The names throughout more than 60 pages of emails released in the legal arguments over House Bill 1523 aren’t easy to keep straight. These are the key players:

  • The Mississippi Center for Public Policy is a Jackson-based think tank that advances conservative principles of limited government, free markets, and strong traditional families through helping shape public policy.
  • Alliance Defending Freedom is a Scottsdale, Ariz.-based Christian nonprofit whose mission includes funding lawsuits and training attorneys to advocate for religious freedom, pro-life and marriage and family issues.
  • Austin R. Nimocks was a senior attorney for Alliance Defending Freedom. Nimocks clerked for the Mississippi Supreme Court and Court of Appeals and practiced in Biloxi. Currently, Nimocks is an attorney in the special litigation division of the Texas Attorney General’s office.
  • Jameson Taylor supervises public-policy research as a vice president for the Mississippi Center for Public Policy.
  • Whitney Lipscomb is an attorney for Gov. Phil Bryant.
  • Drew Snyder is an attorney for Gov. Phil Bryant.
  • Joey Songy is Gov. Phil Bryant’s chief of staff.
  • Larry McAdoo, president and CEO of Redemption Outreach Ministries International, wrote several opeds supporting HB 1523.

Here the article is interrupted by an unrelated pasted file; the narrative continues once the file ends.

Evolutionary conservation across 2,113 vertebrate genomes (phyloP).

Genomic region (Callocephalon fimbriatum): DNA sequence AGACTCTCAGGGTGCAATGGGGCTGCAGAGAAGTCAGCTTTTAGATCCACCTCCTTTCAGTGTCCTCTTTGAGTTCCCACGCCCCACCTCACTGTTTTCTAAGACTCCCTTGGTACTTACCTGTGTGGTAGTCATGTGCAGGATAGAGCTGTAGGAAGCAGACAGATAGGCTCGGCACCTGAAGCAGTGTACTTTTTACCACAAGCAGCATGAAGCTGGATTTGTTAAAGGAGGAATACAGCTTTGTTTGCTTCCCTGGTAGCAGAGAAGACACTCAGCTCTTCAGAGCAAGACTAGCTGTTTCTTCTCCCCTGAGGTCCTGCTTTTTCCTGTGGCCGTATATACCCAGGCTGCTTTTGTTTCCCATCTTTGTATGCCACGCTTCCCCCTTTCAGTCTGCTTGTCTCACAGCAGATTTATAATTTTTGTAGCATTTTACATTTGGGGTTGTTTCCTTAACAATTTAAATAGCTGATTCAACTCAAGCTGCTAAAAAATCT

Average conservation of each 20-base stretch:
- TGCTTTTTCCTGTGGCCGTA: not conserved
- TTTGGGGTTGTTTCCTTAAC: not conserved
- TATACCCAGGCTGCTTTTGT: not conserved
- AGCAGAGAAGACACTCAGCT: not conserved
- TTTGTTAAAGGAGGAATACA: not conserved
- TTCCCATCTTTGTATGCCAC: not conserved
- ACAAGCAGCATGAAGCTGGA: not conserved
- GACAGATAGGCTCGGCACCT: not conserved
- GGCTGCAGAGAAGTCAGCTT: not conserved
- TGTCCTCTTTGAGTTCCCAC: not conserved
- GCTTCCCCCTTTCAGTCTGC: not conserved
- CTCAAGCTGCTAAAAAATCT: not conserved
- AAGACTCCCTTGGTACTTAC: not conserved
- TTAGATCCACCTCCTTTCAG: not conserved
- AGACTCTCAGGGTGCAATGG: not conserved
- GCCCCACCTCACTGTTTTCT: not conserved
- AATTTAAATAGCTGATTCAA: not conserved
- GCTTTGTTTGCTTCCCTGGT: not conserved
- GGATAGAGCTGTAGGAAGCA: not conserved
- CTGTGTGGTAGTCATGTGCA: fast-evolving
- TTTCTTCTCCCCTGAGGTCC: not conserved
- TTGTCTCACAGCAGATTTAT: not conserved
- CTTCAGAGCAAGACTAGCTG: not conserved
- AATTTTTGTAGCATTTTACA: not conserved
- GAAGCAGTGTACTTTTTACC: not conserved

• Kellie Fiedore is an attorney on ADF’s marriage and family team.

Creative Commons License

Republish our articles for free, online or in print, under a Creative Commons license.

Take our 2023 reader survey

Ryan L. Nave, a native of University City, Mo., served as Mississippi Today's editor-in-chief from May 2018 until April 2020. Ryan began his career with Mississippi Today February 2016 as an original member of the editorial team. He became news editor August 2016. Ryan has a bachelor’s in political science from the University of Missouri-Columbia and has worked for Illinois Times and served as news editor for the Jackson Free Press.

One reply on “Who’s who in the HB 1523 emails”

  1. Per their website, Alliance Defending Freedom “seeks to recover the robust Christendomic theology of the 3rd, 4th, and 5th centuries.” With no shortage of backwards-thinking gumps as lawmakers, sounds like MS was a good place to shape policy.

    With so many lawyers and “think tanks,” it’s fascinating that they came up with such poorly-written legislation.

Comments are closed.